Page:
When the UK adopted the Black Friday concept from the US more than a decade ago the goal was to increase retail sales over the Thanksgiving weekend period. It still is, but the emphasis has shifted to online, away from the high street. By the end of 2018, e-commerce sales in the UK are expected to reach a share of 18 per cent of all retail sales. Consumers are increasingly enticed to do their Christmas shopping early. Thanks to the likes of Amazon and some e-commerce savvy retailers, such as John Lewis, Tesco and Argos, there is a surge in internet shopping, especially during the November/December sales period.
Top UK Ecommerce Websites:
Marks and Spencer
Amazon UK best deals – are they really value for money?
It can be difficult to gauge whether Amazon Black Friday, Cyber Monday or Prime Day bargains are actually worth your time and money. Amazon, the online giant, is projected to sell 86 items every single second in the UK on Black Friday and a delivery lorry will leave its warehouses every 1 minute 33 seconds. Which? Magazine has warned that some goods could be bought more cheaply outside the promotion periods. “Although these time-limited sales events can offer great discounts, not all offers will be as good as they seem,” said Adam French, Which? consumer rights editor. “It can be easy to get swept along by the hype and excitement on the day, so we recommend preparing in advance and researching what you want to buy, to make sure you can tell the difference between a good deal and a dud”.
The customer is king
Demanding and techno-savvy customers are effectively re-shaping supply chains in the e-commerce world. Customers expect to receive their order within a day or two whether it’s food, fashion or new bed linen. They can choose not only what to buy, but who to buy it from.
Impact on the supply chain
E-commerce is becoming so competitive that companies with inefficient supply chains can expect to lose business partly due to the pressure on logistics networks. The retail industries seem to have learned valuable lessons from the delivery chaos of previous years.
To attempt to fulfil customer expectations there is some evidence of:
• improved forecasting methods
• better inventory management
• the use of additional contracted carriers in peak periods
• more efficient methods of communication with customers
• intelligent picking and packing systems.
Retailer vs e-tailer
Companies new to the Business-to-Consumer trade (also called e-tailers or B2C) face the risk of stumbling over their lack of supply chain capability, even if they already have an efficient supply chain infrastructure in place that provides fulfilment services to retail stores. Retailers may have a poor understanding of the dynamics involved in distributing goods direct to the customer. B2C activities are more complex; product lifecycles are shorter, order sizes are smaller requiring different packaging and there are many more deliveries.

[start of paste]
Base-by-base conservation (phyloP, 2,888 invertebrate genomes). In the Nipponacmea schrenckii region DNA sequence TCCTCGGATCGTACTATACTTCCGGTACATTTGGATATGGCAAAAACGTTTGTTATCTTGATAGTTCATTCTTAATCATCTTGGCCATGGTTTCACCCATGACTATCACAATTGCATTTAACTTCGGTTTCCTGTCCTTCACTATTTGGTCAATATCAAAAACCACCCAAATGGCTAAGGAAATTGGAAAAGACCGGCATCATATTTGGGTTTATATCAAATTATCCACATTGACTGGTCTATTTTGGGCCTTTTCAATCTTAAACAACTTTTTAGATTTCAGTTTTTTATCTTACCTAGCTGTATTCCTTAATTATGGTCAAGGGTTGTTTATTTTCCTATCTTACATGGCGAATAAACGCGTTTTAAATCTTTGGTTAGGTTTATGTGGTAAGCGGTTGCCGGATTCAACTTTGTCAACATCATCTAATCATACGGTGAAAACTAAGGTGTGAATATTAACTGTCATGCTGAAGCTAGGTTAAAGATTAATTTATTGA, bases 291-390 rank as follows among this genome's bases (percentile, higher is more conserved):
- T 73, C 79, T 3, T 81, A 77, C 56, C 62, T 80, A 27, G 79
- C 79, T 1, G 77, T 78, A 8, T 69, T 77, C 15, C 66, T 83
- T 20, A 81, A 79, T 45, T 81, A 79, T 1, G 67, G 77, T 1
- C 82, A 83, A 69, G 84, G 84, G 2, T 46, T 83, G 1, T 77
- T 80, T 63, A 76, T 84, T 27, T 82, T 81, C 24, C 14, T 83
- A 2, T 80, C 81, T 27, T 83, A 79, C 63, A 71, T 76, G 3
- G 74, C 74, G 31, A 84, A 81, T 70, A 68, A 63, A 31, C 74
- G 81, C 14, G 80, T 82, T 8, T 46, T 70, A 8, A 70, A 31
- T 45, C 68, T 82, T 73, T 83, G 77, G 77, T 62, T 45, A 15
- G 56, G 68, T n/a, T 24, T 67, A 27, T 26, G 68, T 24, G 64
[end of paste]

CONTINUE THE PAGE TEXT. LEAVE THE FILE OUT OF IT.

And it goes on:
The challenge is to implement a fail-safe two-way web-based online communication system with customers. According to a recent Forrester Research Inc. report, consumers own an average of 4.5 digital devices. Whether a customer is shopping on their laptop or mobile device, their customer experience should remain the same regardless of what device they’re using. E-retailers that don’t train their customer service teams or equip them fully risk causing frustration leading to a loss of sales.
Forecasting and inventory levels
High-value electronic items such as TVs and tablets are tricky to forecast; new and more expensive models are launched every week and consumers are very choosy. Buffer stock must be kept as low as possible to keep costs down but problems arise when the supplier or distributor cannot supply. An increased number of stock-keeping units (SKUs) is inevitable. Fast fashion, an area where e-commerce seems to be achieving its biggest growth around the world, comes with its own inventory problems – today’s best seller is tomorrow’s special offer.
Transport and logistics
Lack of experience in e-commerce and the cost of technology tools are causing many companies to consider outsourcing their fulfilment to specialist third-party service providers (3PLs) with the right equipment, systems and expertise. An added problem is the returns: not only do customers want their order on time but they also want the facility to try it out or try it on. This creates difficulties for the logistics of managing returns. Companies are now increasingly using 3PLs that specialise in reverse logistics. According to the Forrester report “retailers [that] master logistics will command a market advantage through faster, more reliable customer delivery experiences”.
Picking and packing
The picking processes for e-commerce are very different and do not easily fit into a system designed to deliver to brick-and-mortar retail stores. Separate warehouse locations must be designed for B2C. The increased volume of single-item orders and small packages is raising operational costs by pushing companies to introduce new software tools and hiring more labour to manage demand.
Moving from retailer to e-tailer
Transitioning from off-line to online requires planning. This includes defining the tools, the resources needed and selecting the best online platform. The chosen logistics providers should be able to integrate their systems seamlessly into yours. Effective management of an e-commerce business requires constant focus and attention to detail.